(AFP) – Oct 8, 2008
KATHMANDU (AFP) — A passenger plane crashed on landing at a remote airfield in Nepal's Everest region on Wednesday, killing 18 people most of whom were German tourists, Nepalese officials said.
The Yeti Airlines aircraft, flying from the capital Kathmandu to Lukla in eastern Nepal, burst into flames after crash-landing near the sloping runway in heavy cloud, witnesses reported.
Of the 19 people on board, 14 were foreigners and five were Nepalese, and only one -- the Nepalese pilot of the Twin Otter plane -- survived, airport official Mohan Adhikari said.
"There were 12 Germans and two Australians on the flight," said Adhikari.
Officials earlier said the passenger manifest listed two of the tourists as Swiss, but they were later confirmed as Australian.
Security staff and volunteers took two hours to extinguish the fire in the wreckage of the plane.
Hundreds of tourists and residents from Lukla, 140 kilometres (90 miles) northeast of Kathmandu, watched the recovery operation, many in tears.
"I saw the plane start its descent, then cloud came in and we heard a loud noise and saw flames," said Bijaya Pratap Singha, a tour manager.
"We ran down to the end of the runway and saw everything was scattered and the plane was on fire."
Local officials told reporters the crash had been due to heavy cloud.
When the weather is clear, dozens of flights land every day at Lukla's Tenzing-Hillary airport, a gateway to Nepal's Everest region used by trekkers and mountaineers.
The airport was earlier this year renamed after Mount Everest's first conquerors, Sir Edmund Hillary and Tenzing Norgay.
Just 20 metres (66 feet) wide and 550 metres long, its runway perches on a hillside at an angle of around 11 degrees and was built using funds from Hillary's Himalayan Trust.
Fast moving weather patterns at the tiny airport -- which is 2,757 metres above sea level -- mean bad weather frequently halts operations.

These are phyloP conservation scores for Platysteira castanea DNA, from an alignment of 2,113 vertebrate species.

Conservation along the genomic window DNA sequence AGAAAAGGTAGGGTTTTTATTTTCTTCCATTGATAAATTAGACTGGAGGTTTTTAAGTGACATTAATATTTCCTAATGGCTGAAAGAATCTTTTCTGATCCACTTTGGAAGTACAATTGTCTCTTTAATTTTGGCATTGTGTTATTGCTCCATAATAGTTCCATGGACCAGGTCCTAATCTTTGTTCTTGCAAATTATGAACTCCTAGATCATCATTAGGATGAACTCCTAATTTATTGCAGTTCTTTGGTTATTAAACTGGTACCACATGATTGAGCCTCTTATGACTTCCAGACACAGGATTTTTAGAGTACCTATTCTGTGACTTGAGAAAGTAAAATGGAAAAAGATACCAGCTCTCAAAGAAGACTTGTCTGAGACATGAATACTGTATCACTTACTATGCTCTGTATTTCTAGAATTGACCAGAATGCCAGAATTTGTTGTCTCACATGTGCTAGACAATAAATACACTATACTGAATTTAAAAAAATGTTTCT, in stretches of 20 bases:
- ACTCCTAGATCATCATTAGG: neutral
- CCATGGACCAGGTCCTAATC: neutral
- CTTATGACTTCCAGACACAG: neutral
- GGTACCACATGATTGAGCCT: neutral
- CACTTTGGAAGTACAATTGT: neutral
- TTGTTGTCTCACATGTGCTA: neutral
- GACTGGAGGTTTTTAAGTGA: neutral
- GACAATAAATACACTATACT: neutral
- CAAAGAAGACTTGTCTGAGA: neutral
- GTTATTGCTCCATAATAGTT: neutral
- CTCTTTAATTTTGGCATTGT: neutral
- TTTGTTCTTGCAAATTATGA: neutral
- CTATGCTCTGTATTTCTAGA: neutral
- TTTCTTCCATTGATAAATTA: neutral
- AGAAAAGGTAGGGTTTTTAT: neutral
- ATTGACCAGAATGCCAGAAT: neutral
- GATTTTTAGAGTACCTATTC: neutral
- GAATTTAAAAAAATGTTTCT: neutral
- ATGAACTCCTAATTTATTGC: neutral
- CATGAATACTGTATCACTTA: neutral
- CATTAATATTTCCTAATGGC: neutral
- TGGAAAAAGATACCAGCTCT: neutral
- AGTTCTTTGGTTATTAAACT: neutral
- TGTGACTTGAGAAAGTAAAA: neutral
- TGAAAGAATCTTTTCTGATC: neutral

"We are devastated to hear of this accident," Ang Tsering Sherpa, the president of the Union of Asian Alpine Associations, told AFP.
"In the season there are up to 50 flights per day into Lukla so the pilots are very used to landing there."
Flights from Kathmandu to Lukla take just over half an hour.
The pilot who survived Wednesday's crash was flown to an intensive care unit in Kathmandu, where doctors said he was in a stable condition.
Yeti is a privately owned domestic airline founded in 1998 and which prides itself on running a service to many far-flung destinations across Nepal.
It has previously provided essential transport links to national and international relief teams working in Nepal as well as carrying many tourists.
The tourism trade is a major foreign currency earner for impoverished Nepal and since the end of a civil war in 2006 between the country's Maoists and the government, numbers of visitors have increased.
This year around 500,000 tourists are expected, the highest number since 1999, with many coming to trek in the stunning Himalayan mountains that form Nepal's northern border with Chinese-controlled Tibet.
The Everest Base Camp trek -- where tourists fly into Lukla and walk for around two weeks -- is one of the most popular routes.
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